UK €8.7bn scheme transferring to Dublin CCF
UK – A £6bn (€8.7bn) UK-based pension fund is being transferred into a Dublin-domiciled Common Contractual Fund, according to a report from the Investment Management Association.
The news came in a look at the future of UK asset management prepared by the IMA, the Corporation of London and consulting firm Oxera, based on interviews and questionnaires.
The report said Ireland has been able to attract investors with the new CCF, which it said is a contractual agreement between investors that more closely resembles a partnership than a trust.
“CCFs may make Ireland the preferred jurisdiction of choice of pooling vehicles, especially those for pension funds.
“One interviewee noted that, following pressure from overseas pension fund investors, they were in the process of transferring a £6bn fund that is currently domiciled onshore into a Dublin-domiciled CCF.”
An IMA spokeswoman was not able to name the fund and Oxera also declined to disclose the name, as the interviews were conducted on the basis of confidentiality.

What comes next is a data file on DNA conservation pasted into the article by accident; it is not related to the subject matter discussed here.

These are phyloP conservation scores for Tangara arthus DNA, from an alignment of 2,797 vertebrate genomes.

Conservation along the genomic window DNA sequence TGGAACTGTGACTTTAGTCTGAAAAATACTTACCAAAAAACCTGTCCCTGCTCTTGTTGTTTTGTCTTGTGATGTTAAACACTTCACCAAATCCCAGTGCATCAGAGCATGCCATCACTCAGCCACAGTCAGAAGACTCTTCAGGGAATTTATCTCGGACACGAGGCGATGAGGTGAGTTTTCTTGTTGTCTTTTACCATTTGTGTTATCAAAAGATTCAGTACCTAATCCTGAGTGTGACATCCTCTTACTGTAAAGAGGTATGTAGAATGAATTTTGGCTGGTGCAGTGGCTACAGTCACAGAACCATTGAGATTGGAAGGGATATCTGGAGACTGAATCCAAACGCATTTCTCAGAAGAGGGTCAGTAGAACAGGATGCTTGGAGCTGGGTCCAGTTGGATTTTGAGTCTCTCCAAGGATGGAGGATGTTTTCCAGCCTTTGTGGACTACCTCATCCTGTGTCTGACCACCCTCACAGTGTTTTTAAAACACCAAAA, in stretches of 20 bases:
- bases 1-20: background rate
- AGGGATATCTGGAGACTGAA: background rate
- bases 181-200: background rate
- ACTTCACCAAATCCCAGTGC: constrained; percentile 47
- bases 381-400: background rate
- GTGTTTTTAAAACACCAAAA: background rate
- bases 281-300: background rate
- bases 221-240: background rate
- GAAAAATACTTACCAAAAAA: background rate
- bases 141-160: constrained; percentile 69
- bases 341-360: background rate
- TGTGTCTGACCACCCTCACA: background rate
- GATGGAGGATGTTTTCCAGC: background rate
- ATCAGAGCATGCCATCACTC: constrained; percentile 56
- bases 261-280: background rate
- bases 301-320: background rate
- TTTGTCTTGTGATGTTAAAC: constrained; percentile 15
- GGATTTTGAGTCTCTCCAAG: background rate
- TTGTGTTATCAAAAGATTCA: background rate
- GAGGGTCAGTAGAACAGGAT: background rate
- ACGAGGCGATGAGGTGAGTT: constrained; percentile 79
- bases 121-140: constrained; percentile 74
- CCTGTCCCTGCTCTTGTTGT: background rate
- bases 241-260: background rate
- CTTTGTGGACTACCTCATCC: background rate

The IMA report noted that the UK’s attempt at pooling, the Pension Fund Pooling Vehicle, failed because it was based on the legal structure of a trust which was “unattractive to overseas investors”.
The report – “The Future of UK Asset Management: Competitive Position and Location Choice” – also identified the growth of European funded pension schemes as having an impact on UK fund managers.
It said there is an opportunity for managers to capture some of the expanding French and German pension fund markets. But on the other hand, “the growing pools of savings outside the UK may allow other financial centres to develop at the expense of London”.
IMA chairman Lindsay Tomlinson said: “While the overall message of the report is positive we cannot afford to be complacent.
“The fact that nearly a quarter of respondents said that regulation or tax already pose the greatest disadvantages to doing business in the UK suggests that this has the potential to become a crucial issue in the longer-term."